UDPR is an investment and development company in the Ukrainian renewable energy industry. We see our cause as a noble one as we believe this business contributes to a brighter future for all humanity. We adapt and implement world trend technologies in Ukraine with full commitment to quality and long-term performance. As well as create and operate our own capacities in renewables.
We search for investment opportunities for stakeholders and partners, while opening up the Ukrainian market to global players with sufficient reliability and safety.
Our approach is based on clarity and transparency. We believe this is the only way to build strong partnerships, meet the expectations of our clients, and gain their trust and recognition. We are also constantly improving our services to deliver the best solutions and quality results.
Our job is to develop projects on a “turn-key” basis that includes: legal and technical due diligence of the land plot, interconnection check-up due diligence, land status reclaim, project design, technical documentation development, feed-in tariff obtaining, EPC and O&M.
The first phase of Dymerska Photovoltaic Power Plant, the biggest in Kyiv Region. Commissioned on September 2017.
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The region remains particularly attractive for photovoltaic installations because it offers high level of solar irradiation and has large areas of unutilized land, unsuitable for agricultural purposes.
Having a highly skilled local execution team, which supports the development and construction of the solar project pipeline in this area, reinforces UDPR commitment to the sustainable energy development in the region. Solar radiation in area: 1459 kW-hr/m²/year
Kherson region is the most perspective Ukrainian area for solar energy development. Their amount of solar radiation can be compared to northern Italy, which is the leader by quantity of solar power plants in the world.
committed to Earth
Our main goal is to build a better future for the next generations by implementing and delivering clean solar electricity. As a company, we feel we have the power to popularize environmentally responsible behavior that will lead to reducing and preventing environmental damage.
Environmental protection is an essential part of our philosophy. To be a good role model is our duty.
Our mission is to create new sources of growth for international power generating companies in Ukraine.
We make it possible by offering high-quality and high-yield projects for the further development, while co-investing and providing efficient local risks control.
Ukraine’s UDP to invest $300 mln in alternative energy by 2022
In July 2017, the first phase of Dymerska Solar Power Plant 1 with a capacity of 6 MW was connected to the Ukrainian power grids. In 2018, after the commissioning of three more phases, UDP Renewables will bring the plant’s capacity to 50 MW, which will be about 5% of the capacity of a standard nuclear power plant unit. The first phase has been built from 22,200 solar PV modules.
In October-December, the company plans to launch the construction of two new solar power plants: a 17.5 MW facility in Kherson region and a 10 MW facility in Odesa. The total capacity of the facilities to be commissioned by UDP Renewables in the southern regions is 120 MW.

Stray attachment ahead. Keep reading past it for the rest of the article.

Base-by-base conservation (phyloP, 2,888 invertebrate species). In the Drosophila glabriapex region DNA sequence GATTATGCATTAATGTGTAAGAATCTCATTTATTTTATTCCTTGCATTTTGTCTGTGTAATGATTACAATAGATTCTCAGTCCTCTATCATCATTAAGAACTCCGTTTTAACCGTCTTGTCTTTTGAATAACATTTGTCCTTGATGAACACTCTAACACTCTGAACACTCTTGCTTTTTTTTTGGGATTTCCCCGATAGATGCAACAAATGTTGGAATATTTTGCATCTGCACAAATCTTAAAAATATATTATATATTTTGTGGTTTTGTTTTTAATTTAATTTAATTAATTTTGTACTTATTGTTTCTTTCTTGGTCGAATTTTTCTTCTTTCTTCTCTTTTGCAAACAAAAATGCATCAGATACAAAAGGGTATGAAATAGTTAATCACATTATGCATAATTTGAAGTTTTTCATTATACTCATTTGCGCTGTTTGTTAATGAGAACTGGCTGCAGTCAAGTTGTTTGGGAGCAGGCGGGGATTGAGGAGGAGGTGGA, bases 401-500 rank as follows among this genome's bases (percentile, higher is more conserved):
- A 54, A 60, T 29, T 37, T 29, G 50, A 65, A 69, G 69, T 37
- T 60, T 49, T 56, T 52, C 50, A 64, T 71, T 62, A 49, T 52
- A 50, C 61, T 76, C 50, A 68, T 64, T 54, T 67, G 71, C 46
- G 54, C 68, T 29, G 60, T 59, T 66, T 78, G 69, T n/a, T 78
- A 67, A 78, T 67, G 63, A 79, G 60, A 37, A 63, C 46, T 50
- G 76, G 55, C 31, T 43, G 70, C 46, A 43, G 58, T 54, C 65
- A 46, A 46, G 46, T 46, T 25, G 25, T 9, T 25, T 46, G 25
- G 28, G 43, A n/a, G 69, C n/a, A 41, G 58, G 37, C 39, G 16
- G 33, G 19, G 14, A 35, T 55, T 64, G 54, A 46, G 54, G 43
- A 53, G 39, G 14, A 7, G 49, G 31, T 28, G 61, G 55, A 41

UDP is one of the leading developer groups in Ukraine. Its most known long-term investment projects include the development of Kyiv International Airport (Zhuliany), the construction of the Kyiv-based shopping mall OCEAN PLAZA and residential complexes Novopecherski Lypki, Boulevard of Fountains, RiverStone, and Parkove Misto. UDP Renewables is the UDP Group’s alternative energy asset.
Renewable energy investors return to Ukraine with cautious optimism
Ukraine, with its vast and windy steppes, meandering Dnipro River, year-round sunny weather and experience with nuclear power disaster, should be fertile ground for renewable energy projects.
But while 98 percent of the power produced in Norway already comes from renewable sources (mainly hydroelectric), Ukraine still lags far behind other countries in the region. Only 7.5 percent of the electricity generated in Ukraine comes from “green” sources and, like in Norway, it’s mainly from hydropower.
The corollary from that is, of course, that there’s still plenty of room for growth in the renewables sector in Ukraine. Why is it not happening? Industry players say it’s not for want of opportunities, but the effect of political instability combined with poor government.
The renewable power sector started to take off in Ukraine in 2009, when the country introduced differentiated green tariffs on various types of power generation. The legislation on green tariffs pegs them to the euro, setting the price per kilowatt-hour in euro cents.
But the modest development of the sector came to a halt with the 100-day EuroMaidan Revolution that drove President Viktor Yanukovych from power on Feb. 22, 2014.
Before a two-year economic recession in 2014 and 2015, the renewable energy industry was increasing generating capacity by about 800 megawatts per year. However, in 2014, the increase was only 26 megawatts.
Turbulence following the revolution, including Russia’s annexation of Crimea and the launch of its war in the Donbas, rattled most investors, according to Oleksiy Orzhel, the head of the Ukrainian Association of Renewable Energy.
“This was the period of maximum instability,” Orzhel said. “The EuroMaidan Revolution, the change in the authorities, and the prosecution of corrupt capital. At that time ‘white’ capital also understood it could be caught up in a general sweep, so a lot of developments came to halt.”
By 2016, however, the economic situation had stabilized, and the euro-pegged tariffs started to attract new capital, Orzhel said.
Pricing in euros “reduces devaluation risks for investors considering coming to Ukraine and developing green power generation here,” Orzhel told the Kyiv Post. “Moreover, this allows investors to raise credit resources in foreign currency at comparatively favorable rates. That’s a nice incentive.”
Since 2015, the sector returned to stable growth. In 2016, another 100 megawatts of generating capacity was added. And in 2017, Orzhel expects another 350–400 megawatts to come online from solar power stations alone.
“People tend to invest in solar panels because they are simpler, in terms of infrastructure, than other ways of generating green power. As a result, a lot of companies now have experience in starting such projects in Ukraine, and they’re intensifying their activities here.”
One of them is UDP Renewables, which has built the biggest solar power plant in Kyiv Oblast. It plans to operate the plant at 50 megawatts annual capacity by 2018; and at 300 megawatts by 2020.